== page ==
You may have heard the charming story of how war hero Abner Doubleday invented baseball in Cooperstown, New York. Unfortunately, that's a bit of a myth. The true story of who invented baseball is a little more complicated and a little less romantic. The myth of the only person who invented baseball mentioned above is that of Abner Doubleday.
It has been said that Doubleday invented baseball in Cooperstown, New York, in the summer of 1839, and then went on to become a hero of the civil war, while the game he invented became America's hobby. Who invented baseball? This question has occupied a place in American consciousness since the 1880s. The best known answer is that Abner Doubleday invented baseball in 1839 in Cooperstown, New York. The casual observer who knows something about the origin of baseball knows the story of Doubleday.
The next answer is that Alexander Cartwright invented baseball in 1845 in New York City. The casual observer who knows two things about the origins of baseball knows that the story of Doubleday is naive, and that the story of Cartwright is the sophisticated version. The story of Doubleday is really naive, but the story of Cartwright is no less so. An unsentimental search for evidence of Cartwright as the inventor of baseball yields weak results.
The trap ball may be the origin of the concept of foul lines; in most variants, the ball had to be hit between two posts to count. Similar versions of baseball rules and game descriptions have been found in publications that significantly predate their alleged invention in 1839. That's why he specified that “I wasn't the one who played ball, which is strange to say about the supposed inventor of baseball. The earliest origins of modern baseball can be traced back to the 18th century in England and the games brought to New England by some of the first settlers of the New World. Spalding was created to determine the origins of baseball, that is, if it was invented in the United States or if it was derived from games in the United Kingdom.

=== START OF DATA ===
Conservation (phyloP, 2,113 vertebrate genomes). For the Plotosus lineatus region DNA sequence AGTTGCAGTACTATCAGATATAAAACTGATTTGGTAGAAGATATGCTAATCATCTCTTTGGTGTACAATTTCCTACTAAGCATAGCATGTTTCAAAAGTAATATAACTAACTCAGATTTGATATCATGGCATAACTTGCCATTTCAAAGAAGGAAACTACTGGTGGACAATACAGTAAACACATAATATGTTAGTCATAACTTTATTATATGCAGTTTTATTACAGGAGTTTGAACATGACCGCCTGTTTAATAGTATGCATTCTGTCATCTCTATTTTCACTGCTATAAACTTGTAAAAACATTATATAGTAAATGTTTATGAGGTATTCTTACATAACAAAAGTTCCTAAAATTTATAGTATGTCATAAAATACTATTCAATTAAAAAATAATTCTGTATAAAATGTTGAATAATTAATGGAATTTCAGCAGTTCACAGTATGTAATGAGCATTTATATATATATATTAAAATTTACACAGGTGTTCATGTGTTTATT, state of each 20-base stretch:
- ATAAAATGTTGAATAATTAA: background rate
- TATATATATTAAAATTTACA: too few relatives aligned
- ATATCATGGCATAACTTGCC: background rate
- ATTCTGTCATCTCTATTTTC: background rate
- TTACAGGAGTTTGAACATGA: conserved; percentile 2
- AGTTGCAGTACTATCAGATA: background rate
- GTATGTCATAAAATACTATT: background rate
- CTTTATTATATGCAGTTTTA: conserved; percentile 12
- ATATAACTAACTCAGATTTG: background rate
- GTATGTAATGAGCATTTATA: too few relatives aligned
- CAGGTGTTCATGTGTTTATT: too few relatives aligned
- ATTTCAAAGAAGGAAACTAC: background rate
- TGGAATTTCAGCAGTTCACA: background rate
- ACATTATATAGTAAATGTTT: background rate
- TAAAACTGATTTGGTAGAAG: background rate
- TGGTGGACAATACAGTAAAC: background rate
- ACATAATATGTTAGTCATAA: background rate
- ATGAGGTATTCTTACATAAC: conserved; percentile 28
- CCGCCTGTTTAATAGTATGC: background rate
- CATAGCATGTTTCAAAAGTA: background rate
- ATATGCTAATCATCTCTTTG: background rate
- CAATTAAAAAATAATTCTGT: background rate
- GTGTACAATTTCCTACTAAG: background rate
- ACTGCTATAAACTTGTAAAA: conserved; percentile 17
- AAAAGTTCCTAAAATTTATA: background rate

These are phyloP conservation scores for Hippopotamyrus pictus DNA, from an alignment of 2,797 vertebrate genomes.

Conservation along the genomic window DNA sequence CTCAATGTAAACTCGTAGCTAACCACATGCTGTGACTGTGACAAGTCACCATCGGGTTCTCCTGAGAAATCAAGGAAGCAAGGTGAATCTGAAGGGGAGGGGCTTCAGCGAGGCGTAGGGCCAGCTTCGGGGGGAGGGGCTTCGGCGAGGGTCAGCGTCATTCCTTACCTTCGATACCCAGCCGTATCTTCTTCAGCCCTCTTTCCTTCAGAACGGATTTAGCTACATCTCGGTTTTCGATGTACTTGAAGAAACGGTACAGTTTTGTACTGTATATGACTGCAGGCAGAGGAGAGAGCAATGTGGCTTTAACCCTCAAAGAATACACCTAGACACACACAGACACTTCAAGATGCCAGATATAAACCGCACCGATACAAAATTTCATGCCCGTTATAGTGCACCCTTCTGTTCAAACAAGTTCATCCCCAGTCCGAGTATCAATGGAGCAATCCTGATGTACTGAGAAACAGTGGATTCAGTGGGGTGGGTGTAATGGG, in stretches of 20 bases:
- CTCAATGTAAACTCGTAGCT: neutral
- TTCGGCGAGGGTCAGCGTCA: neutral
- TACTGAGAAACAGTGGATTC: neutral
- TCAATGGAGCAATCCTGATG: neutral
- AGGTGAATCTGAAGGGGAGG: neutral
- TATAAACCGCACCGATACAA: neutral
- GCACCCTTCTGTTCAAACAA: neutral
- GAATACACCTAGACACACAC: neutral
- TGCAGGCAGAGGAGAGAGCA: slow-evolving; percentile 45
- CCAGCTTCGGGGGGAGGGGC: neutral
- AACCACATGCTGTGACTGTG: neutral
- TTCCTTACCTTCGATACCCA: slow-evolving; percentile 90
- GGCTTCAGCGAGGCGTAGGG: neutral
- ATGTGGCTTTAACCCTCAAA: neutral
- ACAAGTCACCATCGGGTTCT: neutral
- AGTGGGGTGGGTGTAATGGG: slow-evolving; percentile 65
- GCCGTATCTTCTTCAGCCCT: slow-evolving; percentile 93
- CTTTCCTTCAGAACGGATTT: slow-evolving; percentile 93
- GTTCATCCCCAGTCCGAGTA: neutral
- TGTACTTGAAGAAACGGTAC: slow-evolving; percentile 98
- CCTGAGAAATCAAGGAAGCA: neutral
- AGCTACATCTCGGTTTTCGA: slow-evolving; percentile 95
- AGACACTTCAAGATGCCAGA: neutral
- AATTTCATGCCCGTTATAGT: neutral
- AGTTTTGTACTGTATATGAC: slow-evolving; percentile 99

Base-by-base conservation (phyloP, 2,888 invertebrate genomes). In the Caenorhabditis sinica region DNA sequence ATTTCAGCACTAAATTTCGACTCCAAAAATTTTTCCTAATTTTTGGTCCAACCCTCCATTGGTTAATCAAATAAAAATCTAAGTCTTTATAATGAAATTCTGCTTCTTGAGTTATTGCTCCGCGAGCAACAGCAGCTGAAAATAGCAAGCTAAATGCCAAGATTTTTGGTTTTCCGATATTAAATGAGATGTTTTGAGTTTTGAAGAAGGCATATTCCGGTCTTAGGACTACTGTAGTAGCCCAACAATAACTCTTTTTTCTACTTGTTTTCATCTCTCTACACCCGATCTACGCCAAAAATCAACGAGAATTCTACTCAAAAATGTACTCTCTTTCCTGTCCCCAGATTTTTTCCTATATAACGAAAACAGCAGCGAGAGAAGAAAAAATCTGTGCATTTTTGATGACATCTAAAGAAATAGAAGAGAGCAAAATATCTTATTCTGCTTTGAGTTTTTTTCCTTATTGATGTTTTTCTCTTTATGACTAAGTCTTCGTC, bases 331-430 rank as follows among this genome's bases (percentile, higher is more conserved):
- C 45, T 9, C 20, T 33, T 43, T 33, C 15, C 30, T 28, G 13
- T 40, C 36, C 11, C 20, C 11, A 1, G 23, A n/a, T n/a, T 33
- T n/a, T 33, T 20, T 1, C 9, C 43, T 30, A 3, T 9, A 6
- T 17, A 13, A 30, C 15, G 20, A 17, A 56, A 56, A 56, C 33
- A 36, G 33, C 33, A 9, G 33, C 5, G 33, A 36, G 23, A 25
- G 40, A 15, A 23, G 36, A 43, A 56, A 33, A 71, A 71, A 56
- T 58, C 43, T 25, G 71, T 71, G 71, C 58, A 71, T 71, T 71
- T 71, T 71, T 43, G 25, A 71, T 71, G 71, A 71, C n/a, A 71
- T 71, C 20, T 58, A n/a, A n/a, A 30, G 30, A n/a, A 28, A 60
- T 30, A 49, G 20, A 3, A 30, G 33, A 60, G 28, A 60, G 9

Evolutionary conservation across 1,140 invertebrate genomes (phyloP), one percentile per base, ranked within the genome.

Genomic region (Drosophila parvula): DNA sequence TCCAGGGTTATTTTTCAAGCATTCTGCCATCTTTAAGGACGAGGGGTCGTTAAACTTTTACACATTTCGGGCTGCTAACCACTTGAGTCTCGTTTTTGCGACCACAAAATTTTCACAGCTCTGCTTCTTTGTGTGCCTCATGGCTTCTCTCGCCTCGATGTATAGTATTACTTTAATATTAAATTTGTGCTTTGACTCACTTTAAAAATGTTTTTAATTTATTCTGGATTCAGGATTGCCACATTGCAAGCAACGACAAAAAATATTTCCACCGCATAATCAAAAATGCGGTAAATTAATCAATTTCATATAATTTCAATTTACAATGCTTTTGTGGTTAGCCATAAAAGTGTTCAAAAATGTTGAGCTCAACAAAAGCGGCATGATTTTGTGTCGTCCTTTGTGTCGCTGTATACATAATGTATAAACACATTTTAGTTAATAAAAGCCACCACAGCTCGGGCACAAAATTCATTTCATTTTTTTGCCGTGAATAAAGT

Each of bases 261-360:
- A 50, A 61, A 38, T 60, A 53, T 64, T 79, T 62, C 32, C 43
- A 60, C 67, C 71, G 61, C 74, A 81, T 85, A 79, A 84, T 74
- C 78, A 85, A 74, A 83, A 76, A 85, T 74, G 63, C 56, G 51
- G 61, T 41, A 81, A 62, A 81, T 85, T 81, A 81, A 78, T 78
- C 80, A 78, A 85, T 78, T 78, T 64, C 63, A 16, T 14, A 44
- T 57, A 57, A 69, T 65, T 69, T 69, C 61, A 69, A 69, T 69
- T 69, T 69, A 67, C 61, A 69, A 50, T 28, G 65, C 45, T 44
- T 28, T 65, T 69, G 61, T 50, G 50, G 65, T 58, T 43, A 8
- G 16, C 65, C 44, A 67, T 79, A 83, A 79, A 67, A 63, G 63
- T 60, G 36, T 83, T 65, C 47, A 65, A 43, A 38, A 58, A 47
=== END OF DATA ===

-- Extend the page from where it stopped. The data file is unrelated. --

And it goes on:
The solution to this awkward situation was to vote for Cartwright in the Hall of Fame and name him the “Father of Modern Baseball,” implicitly adopting the combined version of Doubleday inventing and Cartwright perfecting baseball. Additional evidence of a more collective model of the development of New York baseball, and doubts about Cartwright's role as inventor, came with the discovery in 2004 of a newspaper interview with William R. The story of Doubleday's origins unfolded in 1907 when a special commission, the Mills Commission, created by A. Graves told how Abner Doubleday, who became a general in the Civil War, invented baseball and taught the children of the town.
The origin story of baseball can be quite confusing; no one knows exactly where it comes from. Many people attribute the invention of baseball to a man named Abner Doubleday, a general in the United States Army in the Civil War and later a writer and lawyer. It is clear that in 1907 he interpreted this as Cartwright being the inventor of baseball, with more elaborations derived from this. In that letter, Ford refers to the “gray-haired old men” of the time, who had played this game as children, suggesting that baseball's origins in Canada date back to the 18th century.
The Mills Commission accepted Graves's story and published The Mills Commission Report on April 2, 1908, proclaiming Doubleday the inventor of baseball.